As stated above, the radial expansion also creates a tight interference fit between the stem S and the sidewall of the fastener hole. This tight interference fit secures the nut mount to the wall and provides resistance to torque and removal forces encountered during fastener installation and removal. The outer surface of the stem S may be machined or otherwise treated in order to give it an increased co-efficient of friction. For example, the nut mount may be turned on a lathe, and a series of small grooves or ridges may be machined in the outer surface of the stem S or the outer surface of the stem S may be roughened by use of a sand-blasting technique.
In preferred form, the nut mount is furnished to the customer with the snap ring SR attached, but in the "ready" position shown by FIG. 6. The user installs the nut mount by use of cold-expansion, in the manner described above. Then, the nut N is inserted into the nut cage, in the manner described above in connection with FIGS. 6-8.
An advantage of the nut mount of this invention is that a sealed nut can be put into a sealed condition during times when a bolt is not connected to the nut N. This is important in many installations.
It is within the scope of invention to secure the nut mount within a wall opening by means other than cold expansion. For example, the opening in the wall can be threaded and matching threads can be placed on the stem S enabling the stem S to be screwed into the threaded opening. Or, the stem S could be made longer than the opening into which it is inserted so that it has an end portion which projects out from the opening on the backside of the wall. Following insertion of the stem S in the wall opening, the projecting end portion can be flared or crimped to in that manner connect the nut mount to the wall. Or, the nut cage can be secured to the wall by means other than the use of a stem within the fastener opening. Also, the nut mount of the invention can be used in a wide variety of wall members and materials. It can be used in metal members, composites and various structural plastics.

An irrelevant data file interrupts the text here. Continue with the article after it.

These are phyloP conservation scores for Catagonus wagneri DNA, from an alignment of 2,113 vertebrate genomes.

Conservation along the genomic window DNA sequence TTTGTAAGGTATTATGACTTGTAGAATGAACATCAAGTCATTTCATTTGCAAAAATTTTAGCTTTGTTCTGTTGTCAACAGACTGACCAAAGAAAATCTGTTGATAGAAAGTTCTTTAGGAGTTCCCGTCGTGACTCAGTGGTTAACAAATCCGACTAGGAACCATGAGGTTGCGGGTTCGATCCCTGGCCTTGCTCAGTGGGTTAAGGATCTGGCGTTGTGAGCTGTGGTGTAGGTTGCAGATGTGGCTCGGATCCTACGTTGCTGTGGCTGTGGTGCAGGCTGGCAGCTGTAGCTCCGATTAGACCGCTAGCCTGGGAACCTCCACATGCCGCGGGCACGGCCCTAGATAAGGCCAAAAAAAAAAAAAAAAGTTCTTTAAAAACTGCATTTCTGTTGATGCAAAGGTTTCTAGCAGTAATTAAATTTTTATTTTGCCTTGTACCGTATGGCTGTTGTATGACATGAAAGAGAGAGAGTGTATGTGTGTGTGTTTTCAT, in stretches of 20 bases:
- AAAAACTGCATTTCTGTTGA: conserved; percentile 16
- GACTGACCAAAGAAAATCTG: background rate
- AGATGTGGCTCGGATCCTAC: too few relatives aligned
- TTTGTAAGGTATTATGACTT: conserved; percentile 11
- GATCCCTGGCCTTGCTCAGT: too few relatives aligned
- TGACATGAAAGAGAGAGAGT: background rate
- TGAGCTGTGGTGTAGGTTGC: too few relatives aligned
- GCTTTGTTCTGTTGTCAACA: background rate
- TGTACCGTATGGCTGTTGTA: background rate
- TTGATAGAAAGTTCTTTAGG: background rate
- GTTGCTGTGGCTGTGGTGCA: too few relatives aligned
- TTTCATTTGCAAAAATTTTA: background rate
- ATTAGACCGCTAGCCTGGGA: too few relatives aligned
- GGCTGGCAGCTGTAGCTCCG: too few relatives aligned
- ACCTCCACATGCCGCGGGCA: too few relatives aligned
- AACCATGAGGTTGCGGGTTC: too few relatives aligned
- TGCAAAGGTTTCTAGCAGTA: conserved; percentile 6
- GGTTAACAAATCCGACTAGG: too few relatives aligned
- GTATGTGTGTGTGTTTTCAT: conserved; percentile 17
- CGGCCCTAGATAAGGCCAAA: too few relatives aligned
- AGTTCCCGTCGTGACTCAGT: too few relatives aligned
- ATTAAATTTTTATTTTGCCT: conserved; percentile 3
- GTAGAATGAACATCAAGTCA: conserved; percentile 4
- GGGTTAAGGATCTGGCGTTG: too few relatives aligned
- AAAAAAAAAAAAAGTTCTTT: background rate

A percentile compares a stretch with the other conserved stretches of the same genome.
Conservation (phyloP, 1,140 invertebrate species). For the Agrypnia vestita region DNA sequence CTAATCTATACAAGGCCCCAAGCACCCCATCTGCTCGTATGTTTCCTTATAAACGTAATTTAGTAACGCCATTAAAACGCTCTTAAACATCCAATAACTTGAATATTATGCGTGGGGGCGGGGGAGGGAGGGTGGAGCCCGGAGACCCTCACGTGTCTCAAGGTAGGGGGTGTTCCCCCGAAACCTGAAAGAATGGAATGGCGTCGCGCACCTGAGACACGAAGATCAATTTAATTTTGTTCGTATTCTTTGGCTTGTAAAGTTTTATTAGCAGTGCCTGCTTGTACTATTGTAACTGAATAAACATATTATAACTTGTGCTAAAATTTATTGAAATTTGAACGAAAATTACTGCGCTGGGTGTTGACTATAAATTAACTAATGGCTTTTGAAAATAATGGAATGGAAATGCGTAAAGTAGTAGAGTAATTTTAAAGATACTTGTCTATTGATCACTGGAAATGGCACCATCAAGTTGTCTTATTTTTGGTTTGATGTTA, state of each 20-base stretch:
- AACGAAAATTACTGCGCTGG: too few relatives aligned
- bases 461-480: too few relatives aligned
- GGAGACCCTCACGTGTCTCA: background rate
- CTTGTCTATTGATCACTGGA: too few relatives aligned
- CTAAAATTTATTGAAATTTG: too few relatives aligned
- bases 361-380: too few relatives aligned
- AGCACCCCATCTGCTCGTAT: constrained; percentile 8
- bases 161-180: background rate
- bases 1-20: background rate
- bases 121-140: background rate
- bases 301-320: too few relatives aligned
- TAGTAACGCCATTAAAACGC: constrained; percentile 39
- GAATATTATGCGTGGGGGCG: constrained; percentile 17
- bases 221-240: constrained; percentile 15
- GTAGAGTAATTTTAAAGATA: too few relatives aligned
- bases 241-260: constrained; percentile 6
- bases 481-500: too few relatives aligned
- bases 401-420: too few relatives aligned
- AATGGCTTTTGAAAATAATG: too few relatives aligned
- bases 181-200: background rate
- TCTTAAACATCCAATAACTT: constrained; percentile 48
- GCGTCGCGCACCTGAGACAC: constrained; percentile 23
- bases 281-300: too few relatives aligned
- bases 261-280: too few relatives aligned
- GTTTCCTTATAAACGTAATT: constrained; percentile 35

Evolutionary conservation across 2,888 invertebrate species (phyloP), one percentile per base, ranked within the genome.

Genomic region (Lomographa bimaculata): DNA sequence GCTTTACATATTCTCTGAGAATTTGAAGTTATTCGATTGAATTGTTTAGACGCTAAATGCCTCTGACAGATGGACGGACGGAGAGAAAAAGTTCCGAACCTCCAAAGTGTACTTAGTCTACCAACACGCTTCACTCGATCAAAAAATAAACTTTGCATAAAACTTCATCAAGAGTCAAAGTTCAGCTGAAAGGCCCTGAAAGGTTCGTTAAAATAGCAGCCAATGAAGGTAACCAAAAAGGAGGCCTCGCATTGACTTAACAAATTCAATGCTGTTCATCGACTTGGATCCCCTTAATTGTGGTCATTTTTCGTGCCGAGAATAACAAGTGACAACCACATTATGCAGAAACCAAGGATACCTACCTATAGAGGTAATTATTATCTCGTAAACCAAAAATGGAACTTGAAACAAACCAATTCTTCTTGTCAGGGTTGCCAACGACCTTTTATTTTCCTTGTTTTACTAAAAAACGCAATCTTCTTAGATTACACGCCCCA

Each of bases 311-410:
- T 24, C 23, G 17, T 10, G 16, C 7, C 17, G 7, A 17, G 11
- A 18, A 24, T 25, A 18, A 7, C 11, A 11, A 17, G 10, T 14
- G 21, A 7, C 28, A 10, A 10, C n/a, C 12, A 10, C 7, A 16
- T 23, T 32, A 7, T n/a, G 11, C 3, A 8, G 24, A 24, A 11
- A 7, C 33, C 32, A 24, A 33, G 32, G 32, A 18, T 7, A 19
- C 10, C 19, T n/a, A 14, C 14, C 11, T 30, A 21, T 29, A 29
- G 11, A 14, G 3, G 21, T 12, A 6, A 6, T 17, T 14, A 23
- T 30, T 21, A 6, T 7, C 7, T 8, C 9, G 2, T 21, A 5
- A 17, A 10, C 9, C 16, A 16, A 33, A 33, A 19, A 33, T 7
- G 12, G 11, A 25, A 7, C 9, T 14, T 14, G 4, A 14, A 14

It is to be understood that many variations in size, shape and construction can be made to be illustrated in the above-described embodiments of the nut mount without departing from the spirit and scope of the present invention. Some of the features of the preferred embodiment may be utilized without other features. Therefore, it is to be understood that the described and illustrated embodiments are non-limitive and are for example purposes only. The scope of the invention is not to be determined by the disclosed features of the disclosed embodiments but rather only by the following claims construed in accordance with the accepted rules of patent claim construction, including use of the doctrine of equivalents.
|Cited Patent||Filing date||Publication date||Applicant||Title|
|US2144553 *||Mar 8, 1938||Jan 17, 1939||Simmonds Dev Corp Ltd||Fastening device incorporating a nut|
|US3164191 *||Oct 12, 1960||Jan 5, 1965||Kaynar Mfg Co||Snap-out fastener and channel assembly|
|US3259164 *||Jun 5, 1964||Jul 5, 1966||Vsi Corp||Gang nut strip|
|US3446261 *||Jul 27, 1967||May 27, 1969||Standard Pressed Steel Co||Fastener strip|
|US4571135 *||May 23, 1984||Feb 18, 1986||Simmonds S.A.||Encaged nut|
|US4575295 *||Jan 11, 1984||Mar 11, 1986||Gte Products Corporation||Fastener for channeled structural members|
|US4695212 *||Apr 25, 1986||Sep 22, 1987||Microdot Inc.||Composite channel and plate nut assembly|